The intimate crowd was perfect this time because I didn’t have to fight anyone to reach the area in front of the stage. When famous rappers like Lazyie Bone from Bone Thugs N Harmony and WC of Westside Connection performed I cheered and was thankful no heads were blocking my view. In fact, this event was dope and just what this stoner was looking for.
On Oct. 21 Ruthless Records held the End of The Summer Sesh, a cannabis and hip-hop festival, at the San Bernardino Fairgrounds in Victorville. Only part of the venue was designated for the night, so whether the intent was to fill the space or not is unclear.
At the same time it was irrelevant, as patients and rap enthusiast visited Cannabis Energy Drink, The Real Kurupt’s Moonrocks, Giraffe O.G. and a dozen other vendor booths without a concern for the head count.
Anyone wanting trees or other marijuana products had to pass the smaller stage in the medicated area. After watching people purchase their stuff and not go, I realized the lyrics and vibe of rapper and Roll Up Show host Smoke Deville grabbed their attention. He invited upcoming artists up to perform while vendors gave away weed and merchandise.
Now, the cozy chairs up front were full of people rolling, drinking, smoking and dancing in their seats. Noting from experience, a good blunt goes perfect with sick beats, two things no one had any shortage of that night.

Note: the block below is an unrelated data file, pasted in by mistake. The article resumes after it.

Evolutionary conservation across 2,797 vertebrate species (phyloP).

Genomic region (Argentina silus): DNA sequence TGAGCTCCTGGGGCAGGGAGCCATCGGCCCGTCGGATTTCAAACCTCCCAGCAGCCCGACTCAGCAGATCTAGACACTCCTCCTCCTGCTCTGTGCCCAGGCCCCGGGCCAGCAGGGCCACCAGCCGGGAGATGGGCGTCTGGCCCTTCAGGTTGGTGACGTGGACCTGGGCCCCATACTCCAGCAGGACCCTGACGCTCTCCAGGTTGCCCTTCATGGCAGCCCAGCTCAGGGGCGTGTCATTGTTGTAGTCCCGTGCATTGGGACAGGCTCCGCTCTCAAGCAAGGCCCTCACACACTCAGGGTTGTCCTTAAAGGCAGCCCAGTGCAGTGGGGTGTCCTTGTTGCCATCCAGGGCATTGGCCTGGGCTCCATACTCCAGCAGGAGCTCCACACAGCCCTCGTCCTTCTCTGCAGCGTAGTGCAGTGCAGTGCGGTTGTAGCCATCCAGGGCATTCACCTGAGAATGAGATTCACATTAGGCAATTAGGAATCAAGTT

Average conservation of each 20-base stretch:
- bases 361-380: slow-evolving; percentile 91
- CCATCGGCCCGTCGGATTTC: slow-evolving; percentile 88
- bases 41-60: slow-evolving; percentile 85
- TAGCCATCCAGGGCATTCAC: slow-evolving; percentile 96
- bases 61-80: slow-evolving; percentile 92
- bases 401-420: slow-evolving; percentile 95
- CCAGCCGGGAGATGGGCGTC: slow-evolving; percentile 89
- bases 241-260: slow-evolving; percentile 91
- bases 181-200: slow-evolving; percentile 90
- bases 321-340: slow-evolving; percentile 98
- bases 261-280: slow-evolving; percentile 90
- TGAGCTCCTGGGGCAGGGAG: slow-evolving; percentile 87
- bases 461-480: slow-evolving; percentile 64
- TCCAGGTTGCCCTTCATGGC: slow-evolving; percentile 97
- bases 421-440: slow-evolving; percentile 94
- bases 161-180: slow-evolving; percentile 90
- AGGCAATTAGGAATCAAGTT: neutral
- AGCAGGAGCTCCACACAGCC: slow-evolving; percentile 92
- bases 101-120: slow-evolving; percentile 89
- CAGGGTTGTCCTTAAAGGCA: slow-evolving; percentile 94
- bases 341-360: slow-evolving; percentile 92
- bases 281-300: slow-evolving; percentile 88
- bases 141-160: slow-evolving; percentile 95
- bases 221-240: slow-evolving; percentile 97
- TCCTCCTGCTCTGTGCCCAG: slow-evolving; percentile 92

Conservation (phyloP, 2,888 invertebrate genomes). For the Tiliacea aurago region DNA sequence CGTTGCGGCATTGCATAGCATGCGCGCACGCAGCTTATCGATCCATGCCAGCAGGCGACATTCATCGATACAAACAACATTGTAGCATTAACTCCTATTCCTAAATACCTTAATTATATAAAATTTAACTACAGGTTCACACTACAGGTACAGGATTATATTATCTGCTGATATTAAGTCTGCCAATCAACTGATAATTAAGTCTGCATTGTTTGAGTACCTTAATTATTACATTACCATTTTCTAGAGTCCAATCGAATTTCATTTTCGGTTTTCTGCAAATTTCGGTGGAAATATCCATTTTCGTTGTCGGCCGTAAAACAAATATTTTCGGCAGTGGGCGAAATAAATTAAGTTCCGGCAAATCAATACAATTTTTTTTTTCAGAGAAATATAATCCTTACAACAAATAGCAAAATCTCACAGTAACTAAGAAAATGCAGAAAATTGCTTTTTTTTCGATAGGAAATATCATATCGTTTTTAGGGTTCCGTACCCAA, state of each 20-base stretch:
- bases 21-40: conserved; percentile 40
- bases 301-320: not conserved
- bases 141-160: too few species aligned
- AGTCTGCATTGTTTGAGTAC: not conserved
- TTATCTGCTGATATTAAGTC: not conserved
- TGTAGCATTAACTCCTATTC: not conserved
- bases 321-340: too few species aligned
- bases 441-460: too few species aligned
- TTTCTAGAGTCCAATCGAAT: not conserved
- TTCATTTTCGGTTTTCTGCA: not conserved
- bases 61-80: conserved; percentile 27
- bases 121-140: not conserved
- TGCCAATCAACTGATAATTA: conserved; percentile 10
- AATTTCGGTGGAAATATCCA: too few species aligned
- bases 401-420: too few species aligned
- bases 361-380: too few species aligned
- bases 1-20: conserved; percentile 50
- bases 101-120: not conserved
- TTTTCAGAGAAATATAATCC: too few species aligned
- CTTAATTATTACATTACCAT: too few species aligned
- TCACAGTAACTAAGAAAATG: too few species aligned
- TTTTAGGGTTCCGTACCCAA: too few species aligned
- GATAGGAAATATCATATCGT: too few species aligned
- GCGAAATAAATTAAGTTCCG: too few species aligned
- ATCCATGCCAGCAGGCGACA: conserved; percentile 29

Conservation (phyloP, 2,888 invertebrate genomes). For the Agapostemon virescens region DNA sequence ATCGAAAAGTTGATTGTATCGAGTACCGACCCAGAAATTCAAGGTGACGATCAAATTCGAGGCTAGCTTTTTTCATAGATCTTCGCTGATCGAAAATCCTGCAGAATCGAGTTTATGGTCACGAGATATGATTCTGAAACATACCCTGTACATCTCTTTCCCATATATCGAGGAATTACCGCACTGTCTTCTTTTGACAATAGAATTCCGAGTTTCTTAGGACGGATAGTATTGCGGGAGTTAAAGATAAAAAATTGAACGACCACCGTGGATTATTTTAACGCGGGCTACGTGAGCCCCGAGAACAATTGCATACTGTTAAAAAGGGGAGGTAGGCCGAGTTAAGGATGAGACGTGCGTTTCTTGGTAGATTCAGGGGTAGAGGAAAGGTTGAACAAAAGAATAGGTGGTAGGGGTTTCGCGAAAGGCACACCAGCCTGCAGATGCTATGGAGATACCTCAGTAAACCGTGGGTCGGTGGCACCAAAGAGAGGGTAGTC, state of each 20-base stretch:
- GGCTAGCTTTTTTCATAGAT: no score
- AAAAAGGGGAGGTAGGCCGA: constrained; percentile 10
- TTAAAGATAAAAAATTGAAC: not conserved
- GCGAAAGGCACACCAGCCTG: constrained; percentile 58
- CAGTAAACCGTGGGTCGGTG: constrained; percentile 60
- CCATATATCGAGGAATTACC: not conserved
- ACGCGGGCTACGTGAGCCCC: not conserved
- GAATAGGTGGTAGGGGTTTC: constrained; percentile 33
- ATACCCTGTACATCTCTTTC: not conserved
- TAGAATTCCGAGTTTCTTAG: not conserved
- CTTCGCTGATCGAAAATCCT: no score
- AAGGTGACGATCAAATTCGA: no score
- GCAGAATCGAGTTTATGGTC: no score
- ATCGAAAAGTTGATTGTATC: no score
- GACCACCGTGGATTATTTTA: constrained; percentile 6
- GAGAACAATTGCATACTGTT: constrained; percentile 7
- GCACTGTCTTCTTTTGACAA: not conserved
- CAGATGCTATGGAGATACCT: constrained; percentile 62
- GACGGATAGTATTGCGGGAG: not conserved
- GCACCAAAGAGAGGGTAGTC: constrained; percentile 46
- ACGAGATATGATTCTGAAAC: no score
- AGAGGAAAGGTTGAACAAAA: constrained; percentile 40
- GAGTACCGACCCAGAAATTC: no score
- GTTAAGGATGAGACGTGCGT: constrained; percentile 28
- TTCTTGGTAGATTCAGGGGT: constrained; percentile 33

A woman from the Keep-A-Breast Foundation was passing out Dankies pre-rolls, “I love boobies” bracelets and flyers to groups around, especially those waiting for food truck orders. Likely famished from continuous cannabis consumption at EOSS, but diminishing the high by eating, her joints helped get them back up to speed.
As the night fell, so did the temperature of this outdoor sesh, making me praise the person who choose the set times. As we scurried toward the main stage to join the crowd, Tha Alkaholiks started with their set and I forgot all about being cold.
The music of hip-hop legends didn’t stop there as Tha Eastsidaz and MC Eiht rapped popular tracks, while Little Easy-E and E-3 did a tribute to Easy-E just after throwing blunts into the screaming fans.
But when Kurupt and Daz Dillinger came with, “Do You Want to Ride with Us,” I could barely contain my excitement as I got to smoke and dance on stage while they did their set. Then Lady of Rage sang “Afro Puffs” and a number of her other songs, and later stood next to me on stage.
Sometimes less really is more. I probably wouldn’t have danced on stage next to Rage, said what’s up to Kurupt in the medicated area, talked to J-Ro from Tha Alkaholiks about his new canna products or jammed out on stage with the Dogg Pound if it was over crowded. Legitimately a sesh I’ll never forget.